Barnes Methodist Church


The church was built in 1906. What was originally an upstairs gallery was converted into a new area for worship in 2005, with the ground floor transformed into halls and meeting rooms which are available for hire and used for community events.


The church is, to quote their website, “a fine example of Edwardian chapel architecture”. The outside of the building is in red brick, and the upper floor room (in which the service is held – see above) has plain white walls, with several memorial plaques at the back. An impressive display of organ pipes is at the front of the room, in front of which are some tables, the main one of which has a cross and a candle on, and a simple lectern. In the front right corner of the room is a small font, and in the front left corner a piano. A crèche area is to the right of the area in which the congregation is seated, and behind them some tables with chairs around them for when refreshments are served after the service. The room was brightly lit, with sunlight streaming through the windows, which had simple stained-glass patterns on them.


Although the church has a minister, according to its website she was away on maternity leave. Although another minister had been appointed to fill in for some of the services, the service which I visited was led by two female laypersons, referred to as worship leaders.


The congregation numbered just under 30, a significant number of whom were elderly, but also including a few who were probably in their 30s and younger, and five young children who were in the crèche. There were slightly more females than males, and I can only recall seeing one person of an ethnic minority. I spoke to several members of the congregation during (see below) and after the service, and they all seemed very friendly.


The service started with one of the worship leaders giving some notices, as well as noting that the service would be rather more informal than usual – not what I was hoping to hear, as I aim to capture an accurate reflection of what the services are usually like at each church I visit. She then lit the candle on the table at the front to symbolise the presence of Christ in their worship, which I thought was a lovely touch.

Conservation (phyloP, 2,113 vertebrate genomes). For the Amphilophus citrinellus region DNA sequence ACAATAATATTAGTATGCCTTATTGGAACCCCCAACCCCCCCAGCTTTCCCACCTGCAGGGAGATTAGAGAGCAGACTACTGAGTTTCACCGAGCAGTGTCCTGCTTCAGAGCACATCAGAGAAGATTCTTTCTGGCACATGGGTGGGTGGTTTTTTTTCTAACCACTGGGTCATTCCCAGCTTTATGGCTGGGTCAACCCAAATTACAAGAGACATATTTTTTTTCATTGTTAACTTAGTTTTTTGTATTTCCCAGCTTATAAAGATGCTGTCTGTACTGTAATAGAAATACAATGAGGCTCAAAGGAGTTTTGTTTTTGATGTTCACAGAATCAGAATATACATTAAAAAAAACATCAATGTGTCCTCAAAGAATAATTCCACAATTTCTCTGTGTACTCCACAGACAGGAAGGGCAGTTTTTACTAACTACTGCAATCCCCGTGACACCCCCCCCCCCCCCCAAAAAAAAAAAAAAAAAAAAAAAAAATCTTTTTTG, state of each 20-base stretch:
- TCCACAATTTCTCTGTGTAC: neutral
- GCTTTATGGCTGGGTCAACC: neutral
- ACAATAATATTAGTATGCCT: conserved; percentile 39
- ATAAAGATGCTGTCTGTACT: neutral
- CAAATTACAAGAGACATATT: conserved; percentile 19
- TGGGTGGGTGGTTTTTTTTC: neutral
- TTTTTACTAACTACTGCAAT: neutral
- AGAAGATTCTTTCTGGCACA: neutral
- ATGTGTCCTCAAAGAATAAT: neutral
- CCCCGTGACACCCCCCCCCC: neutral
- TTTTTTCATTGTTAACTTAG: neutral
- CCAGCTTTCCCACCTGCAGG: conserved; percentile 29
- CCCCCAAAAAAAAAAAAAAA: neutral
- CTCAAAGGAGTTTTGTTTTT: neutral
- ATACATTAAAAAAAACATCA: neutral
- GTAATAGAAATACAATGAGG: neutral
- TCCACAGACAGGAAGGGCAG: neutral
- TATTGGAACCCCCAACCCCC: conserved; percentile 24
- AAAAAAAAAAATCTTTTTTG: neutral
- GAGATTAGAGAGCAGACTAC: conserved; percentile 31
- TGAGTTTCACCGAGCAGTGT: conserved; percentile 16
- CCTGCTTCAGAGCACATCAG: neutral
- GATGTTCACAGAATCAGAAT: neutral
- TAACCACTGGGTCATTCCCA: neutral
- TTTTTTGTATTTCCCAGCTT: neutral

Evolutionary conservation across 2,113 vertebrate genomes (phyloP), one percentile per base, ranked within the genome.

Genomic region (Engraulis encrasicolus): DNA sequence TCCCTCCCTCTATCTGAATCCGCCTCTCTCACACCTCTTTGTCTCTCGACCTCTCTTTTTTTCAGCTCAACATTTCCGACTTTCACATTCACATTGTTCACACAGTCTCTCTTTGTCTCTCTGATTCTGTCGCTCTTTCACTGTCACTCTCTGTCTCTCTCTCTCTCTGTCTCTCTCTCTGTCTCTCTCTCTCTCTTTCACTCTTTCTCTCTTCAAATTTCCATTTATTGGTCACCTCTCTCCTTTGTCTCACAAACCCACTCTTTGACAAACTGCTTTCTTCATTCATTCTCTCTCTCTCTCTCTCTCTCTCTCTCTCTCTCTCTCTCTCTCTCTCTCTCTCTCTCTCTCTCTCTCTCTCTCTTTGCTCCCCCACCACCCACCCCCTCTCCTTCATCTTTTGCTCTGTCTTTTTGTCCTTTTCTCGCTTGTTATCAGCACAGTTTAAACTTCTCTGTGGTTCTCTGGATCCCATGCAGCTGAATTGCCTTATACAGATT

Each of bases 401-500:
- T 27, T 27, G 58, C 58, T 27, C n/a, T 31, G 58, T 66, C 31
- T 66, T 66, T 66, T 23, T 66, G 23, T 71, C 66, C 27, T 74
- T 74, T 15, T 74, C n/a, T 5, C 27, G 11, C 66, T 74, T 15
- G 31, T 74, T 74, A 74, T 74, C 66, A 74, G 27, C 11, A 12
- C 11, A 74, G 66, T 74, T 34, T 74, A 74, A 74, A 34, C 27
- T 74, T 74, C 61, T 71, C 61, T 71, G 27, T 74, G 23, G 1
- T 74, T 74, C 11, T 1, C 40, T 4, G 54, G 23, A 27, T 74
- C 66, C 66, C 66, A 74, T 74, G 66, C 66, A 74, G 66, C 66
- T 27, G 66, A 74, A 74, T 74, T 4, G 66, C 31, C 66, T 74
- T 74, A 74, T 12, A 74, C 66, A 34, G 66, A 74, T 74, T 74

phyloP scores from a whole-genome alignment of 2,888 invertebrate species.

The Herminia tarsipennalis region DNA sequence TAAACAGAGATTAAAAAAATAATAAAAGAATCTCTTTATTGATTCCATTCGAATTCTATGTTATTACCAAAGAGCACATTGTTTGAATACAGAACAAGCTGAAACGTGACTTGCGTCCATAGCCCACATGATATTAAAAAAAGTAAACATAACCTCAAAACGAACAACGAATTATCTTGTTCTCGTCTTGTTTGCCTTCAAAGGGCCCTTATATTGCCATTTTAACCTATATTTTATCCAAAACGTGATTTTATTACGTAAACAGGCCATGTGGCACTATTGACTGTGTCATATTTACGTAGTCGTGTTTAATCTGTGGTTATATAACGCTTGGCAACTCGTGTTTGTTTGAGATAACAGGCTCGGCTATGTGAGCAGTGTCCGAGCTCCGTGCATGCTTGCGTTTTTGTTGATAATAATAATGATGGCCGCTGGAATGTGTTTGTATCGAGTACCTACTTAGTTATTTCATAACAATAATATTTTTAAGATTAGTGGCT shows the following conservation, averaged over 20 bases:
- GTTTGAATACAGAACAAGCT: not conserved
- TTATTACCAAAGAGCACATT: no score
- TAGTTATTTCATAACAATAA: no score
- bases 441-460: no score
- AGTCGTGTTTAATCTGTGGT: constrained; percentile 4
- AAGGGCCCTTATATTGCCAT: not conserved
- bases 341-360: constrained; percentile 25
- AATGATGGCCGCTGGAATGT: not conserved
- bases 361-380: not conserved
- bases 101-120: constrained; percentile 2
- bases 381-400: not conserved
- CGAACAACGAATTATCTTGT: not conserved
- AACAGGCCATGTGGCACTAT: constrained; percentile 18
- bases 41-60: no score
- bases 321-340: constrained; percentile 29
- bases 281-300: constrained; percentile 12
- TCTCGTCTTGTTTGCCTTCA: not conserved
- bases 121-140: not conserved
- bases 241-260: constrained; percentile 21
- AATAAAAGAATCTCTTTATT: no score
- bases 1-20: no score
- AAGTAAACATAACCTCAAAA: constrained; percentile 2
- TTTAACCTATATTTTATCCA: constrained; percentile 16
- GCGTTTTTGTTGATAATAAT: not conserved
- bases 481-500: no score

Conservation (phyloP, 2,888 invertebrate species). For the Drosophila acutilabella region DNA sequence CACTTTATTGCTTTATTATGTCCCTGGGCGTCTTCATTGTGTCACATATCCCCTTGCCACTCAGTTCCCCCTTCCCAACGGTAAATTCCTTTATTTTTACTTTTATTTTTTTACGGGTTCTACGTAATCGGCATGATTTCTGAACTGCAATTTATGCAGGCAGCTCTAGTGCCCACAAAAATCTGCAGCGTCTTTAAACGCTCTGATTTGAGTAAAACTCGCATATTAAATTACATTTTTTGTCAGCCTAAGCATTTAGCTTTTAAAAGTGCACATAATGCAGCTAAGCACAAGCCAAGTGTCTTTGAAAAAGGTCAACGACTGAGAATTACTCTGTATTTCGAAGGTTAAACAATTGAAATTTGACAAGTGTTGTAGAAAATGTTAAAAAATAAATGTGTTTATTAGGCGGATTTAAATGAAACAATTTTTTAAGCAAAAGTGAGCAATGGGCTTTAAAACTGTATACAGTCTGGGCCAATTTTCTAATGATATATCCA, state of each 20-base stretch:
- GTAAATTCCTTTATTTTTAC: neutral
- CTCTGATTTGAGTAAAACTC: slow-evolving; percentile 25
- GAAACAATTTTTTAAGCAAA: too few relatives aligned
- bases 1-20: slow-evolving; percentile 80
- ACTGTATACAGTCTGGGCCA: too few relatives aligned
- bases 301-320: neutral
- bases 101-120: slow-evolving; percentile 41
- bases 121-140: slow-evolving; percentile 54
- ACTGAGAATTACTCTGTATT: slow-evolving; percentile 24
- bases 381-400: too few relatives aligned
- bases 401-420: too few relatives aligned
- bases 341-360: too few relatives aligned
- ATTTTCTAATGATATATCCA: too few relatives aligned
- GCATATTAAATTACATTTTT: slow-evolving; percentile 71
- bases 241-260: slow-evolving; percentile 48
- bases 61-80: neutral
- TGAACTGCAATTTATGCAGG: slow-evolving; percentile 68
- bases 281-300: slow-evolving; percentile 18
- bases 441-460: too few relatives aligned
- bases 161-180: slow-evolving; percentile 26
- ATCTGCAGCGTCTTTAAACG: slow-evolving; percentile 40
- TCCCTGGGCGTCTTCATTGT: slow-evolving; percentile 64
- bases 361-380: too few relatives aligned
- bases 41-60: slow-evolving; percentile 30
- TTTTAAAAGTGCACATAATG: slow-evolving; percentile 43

After prayers and a hymn (which, it must be said, many members of the congregation seemed to barely mumble) was a talk addressed to the children on the subject of God’s love – they were given large paper hearts to decorate in the crèche, and smaller paper hearts were handed out to the congregation with the suggestion they be given to loved ones. After a more rousing hymn (with actions) came prayers of confession, followed by Psalm 121. After this came the first Bible reading (2 Timothy 3:14 & 4:5) and another prayer.

After this, the worship leaders asked the congregation to talk in small groups about people who had guided them in becoming or living as Christians, some of whom then shared their stories with the rest of the congregation. After another hymn and second Bible reading (Luke 18:1-8), there followed another “group discussion”, this time on interpreting the reading just heard. After this came the offering, the Lord’s Prayer, and a final hymn before the dismissal.


Tea, coffee and biscuits were served at the back of the church after the service. Some fruit squash was available on request, and I also saw a few slices of cake, although wasn’t sure if this was a regular component of the post-service refreshment or if it was there in celebration of somebody’s birthday.

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